ah, i made it. i'm finally back to the hotel in bed, under the warmth of my kantha blanket, listening to my ipod. relaxation at last! i realize how quickly my time here has passed and yet very slowly at certain points. this will probably be my final personal post in india.
i feel that in the past few days we have hit our stride. i have become more accustomed to the whirlwind of each day. however, somethings never get easier. the overwhelming number of people who ask you everyday for money, food, and favors on every journey outside the hotel is daunting. A group of women, that reside in the backpacker neighborhood, walk around with a child in their arms ask you to buy them formula for the 2-3 year old. we encounter this scam daily. it might sound severe but these women persistently follow you for blocks while grabbing your arm. i find it odd that the children still need formula at their age and the bottles are always empty. there is such an incredible amount of poverty that you become numb. i hate that these situations are normal to me.
i do find it easy to forget that the women of anchal live in severe poverty too. when they stroll into new light, they are clean, well dressed and smiling. i remind myself that they live in squatter settlements, a shack under a bridge, or a small closet size concrete room, probably with three to five other people. i feel overwhelmed at the living conditions and their situations. now they are relying on me.
today was a very special workshop with the women. i am feeling more and more acceptance everyday. the sex workers are making beautiful inspiring work and i feel that some of them have true design talent. arati told urmi that she feels so lucky to be learning all these things from us. until that transition it was hard to realize whether we were making a real impact with our workshops. not understanding the language has become unbearable. i can only do my best to read body language and imagine success through smiles.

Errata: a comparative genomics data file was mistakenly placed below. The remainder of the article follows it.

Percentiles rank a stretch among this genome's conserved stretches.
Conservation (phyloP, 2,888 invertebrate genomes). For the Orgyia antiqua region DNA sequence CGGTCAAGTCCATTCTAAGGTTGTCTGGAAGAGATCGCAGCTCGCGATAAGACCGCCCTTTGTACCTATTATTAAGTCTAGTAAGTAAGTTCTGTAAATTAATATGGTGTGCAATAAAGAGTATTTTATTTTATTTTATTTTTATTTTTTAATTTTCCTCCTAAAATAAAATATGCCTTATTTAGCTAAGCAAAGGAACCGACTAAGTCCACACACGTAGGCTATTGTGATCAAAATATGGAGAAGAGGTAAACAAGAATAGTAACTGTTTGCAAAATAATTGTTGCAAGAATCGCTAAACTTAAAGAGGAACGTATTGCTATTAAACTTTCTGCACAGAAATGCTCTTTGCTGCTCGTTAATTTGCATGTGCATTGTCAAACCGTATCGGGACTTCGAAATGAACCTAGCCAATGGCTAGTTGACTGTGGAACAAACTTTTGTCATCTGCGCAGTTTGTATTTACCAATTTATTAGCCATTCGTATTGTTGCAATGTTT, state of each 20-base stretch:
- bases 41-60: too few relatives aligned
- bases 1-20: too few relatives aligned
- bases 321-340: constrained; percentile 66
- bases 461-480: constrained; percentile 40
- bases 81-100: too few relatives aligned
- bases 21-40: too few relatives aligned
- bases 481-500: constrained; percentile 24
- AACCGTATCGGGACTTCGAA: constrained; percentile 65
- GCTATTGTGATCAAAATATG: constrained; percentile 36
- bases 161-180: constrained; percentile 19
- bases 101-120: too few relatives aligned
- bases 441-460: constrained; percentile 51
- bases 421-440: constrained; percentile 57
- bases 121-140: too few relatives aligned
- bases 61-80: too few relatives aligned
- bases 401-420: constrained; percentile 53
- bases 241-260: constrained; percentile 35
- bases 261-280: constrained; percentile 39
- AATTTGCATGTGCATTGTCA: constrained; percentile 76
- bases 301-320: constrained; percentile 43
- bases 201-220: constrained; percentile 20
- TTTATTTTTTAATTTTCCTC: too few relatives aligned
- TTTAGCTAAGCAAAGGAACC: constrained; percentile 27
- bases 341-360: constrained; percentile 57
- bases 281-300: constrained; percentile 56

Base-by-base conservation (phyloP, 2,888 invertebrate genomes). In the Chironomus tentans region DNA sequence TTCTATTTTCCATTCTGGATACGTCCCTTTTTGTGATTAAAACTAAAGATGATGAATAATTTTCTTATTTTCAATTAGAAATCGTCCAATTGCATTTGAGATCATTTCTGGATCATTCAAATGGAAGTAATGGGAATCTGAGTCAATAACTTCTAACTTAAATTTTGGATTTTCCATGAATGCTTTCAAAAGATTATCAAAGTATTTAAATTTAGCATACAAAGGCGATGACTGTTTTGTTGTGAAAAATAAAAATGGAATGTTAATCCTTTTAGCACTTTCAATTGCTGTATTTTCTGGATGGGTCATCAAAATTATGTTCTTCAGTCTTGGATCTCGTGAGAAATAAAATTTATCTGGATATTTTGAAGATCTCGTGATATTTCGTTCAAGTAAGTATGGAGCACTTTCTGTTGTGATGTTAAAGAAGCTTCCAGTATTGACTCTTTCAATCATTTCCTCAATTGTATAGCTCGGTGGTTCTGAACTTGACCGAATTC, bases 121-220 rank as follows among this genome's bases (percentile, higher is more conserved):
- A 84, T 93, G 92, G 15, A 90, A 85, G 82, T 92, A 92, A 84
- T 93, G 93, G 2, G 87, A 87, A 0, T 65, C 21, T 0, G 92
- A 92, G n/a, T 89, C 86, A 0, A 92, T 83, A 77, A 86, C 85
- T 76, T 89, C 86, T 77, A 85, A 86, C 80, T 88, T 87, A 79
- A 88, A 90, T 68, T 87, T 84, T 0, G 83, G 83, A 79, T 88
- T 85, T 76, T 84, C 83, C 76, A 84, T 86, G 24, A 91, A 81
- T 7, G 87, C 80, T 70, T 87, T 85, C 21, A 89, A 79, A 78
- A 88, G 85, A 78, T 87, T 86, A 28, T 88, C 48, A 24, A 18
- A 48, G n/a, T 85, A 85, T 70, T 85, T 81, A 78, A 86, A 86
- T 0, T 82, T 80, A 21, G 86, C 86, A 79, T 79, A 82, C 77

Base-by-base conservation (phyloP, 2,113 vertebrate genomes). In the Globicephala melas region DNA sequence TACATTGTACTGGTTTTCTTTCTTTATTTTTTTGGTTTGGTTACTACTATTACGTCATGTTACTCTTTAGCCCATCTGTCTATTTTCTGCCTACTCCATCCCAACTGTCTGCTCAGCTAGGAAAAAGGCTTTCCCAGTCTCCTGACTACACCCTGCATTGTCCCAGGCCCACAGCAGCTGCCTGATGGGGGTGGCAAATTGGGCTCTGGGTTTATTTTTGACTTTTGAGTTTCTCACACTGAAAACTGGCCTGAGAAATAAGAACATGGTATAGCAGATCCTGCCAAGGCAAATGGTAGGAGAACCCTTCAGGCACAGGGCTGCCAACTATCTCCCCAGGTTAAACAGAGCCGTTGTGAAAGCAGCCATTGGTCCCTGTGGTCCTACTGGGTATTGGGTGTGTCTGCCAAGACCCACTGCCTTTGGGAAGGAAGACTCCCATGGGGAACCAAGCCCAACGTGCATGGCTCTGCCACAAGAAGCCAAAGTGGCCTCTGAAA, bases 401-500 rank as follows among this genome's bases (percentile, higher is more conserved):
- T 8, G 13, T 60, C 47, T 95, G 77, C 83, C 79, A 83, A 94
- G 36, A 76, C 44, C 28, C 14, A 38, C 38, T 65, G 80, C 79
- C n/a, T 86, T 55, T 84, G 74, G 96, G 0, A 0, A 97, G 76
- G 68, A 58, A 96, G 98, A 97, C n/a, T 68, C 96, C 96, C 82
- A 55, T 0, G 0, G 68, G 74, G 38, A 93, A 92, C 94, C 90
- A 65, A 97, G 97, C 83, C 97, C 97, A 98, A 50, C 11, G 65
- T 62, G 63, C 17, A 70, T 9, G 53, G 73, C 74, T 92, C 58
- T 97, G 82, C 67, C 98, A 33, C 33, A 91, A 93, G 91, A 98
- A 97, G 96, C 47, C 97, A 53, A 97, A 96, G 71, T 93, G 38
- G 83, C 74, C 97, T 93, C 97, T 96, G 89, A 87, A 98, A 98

it is truly unfortunate i can not listen to the women discuss the project. urmi and the new light staff are always extremely busy running in a million directions, leaving translators few and far between. for example, today in the "large" room at new light, which resembles most americans living rooms, there was the anchal workshop with 25 women, kids taking naps on mats, and a teachers workshop for all the new light staff taught by a fellow american, jenna. ahhh! o yes and there were a new group of volunteers that appeared for orientation, 3 women ready to meet with urmi, and 5 anchal children running around. it was insane! i can barely do this justice when describing the level of volume and bodies crammed into this small space! wow...in moments like this you realize just how unpredictable working in india can be. just when devon and i think that we are organized and have a clear plan for the workshop, we arrive to find the kids still eating lunch and the room packed with people. it is impossible to try and control the situation. our "schedule" no longer exists and our plan of attack shifts again. adaptibility.....
i continue to feel the need to speak bengali. i know a total of five words, two of which are very and good (khoob bhalo). i used this phrase many many times today, trying my best to express the excitement of seeing such amazing work. i am extremely impressed by the raw talent and creativity the women share when they translate images into textile collage and stitch. it became the joke among the women and myself to repeat the only phrase i knew. bhalo bhalo bhalo. haha. i'm sure i was mispronouncing it severely and with some blend of an american spanish pronunciation. who thinks about learning bengali growing up? there were great moments of laughter with the women about my lack of bengali vocabulary. it was great to laugh together. it is important to me and to anchal's vision to create personal connections by communicating through words of encouragement. they all start a project with hesitance and fear but it is evident to devon and i that they have amazing talents. constant encouragement and praise seems essential. i am so proud of the progress the women have made and feel that today they too recognized their skills.
i can not believe i leave in three days. we are finally making a break through with the women and building valuable relationships. i am definitely ready for the comforts of home but i am already plotting my return. i believe it is critical to continue educational workshops that expand the women's creativity as well as looking beyond to savings accounts, entrepreneurship, and scholarship. it is more than a new income but an alternative lifestyle. it is too bad devon and i are both drowning in student loans and will be facing the "real world" in a few months. how will we continue? i worry about anchal's future and can only hope and pray that funding will come.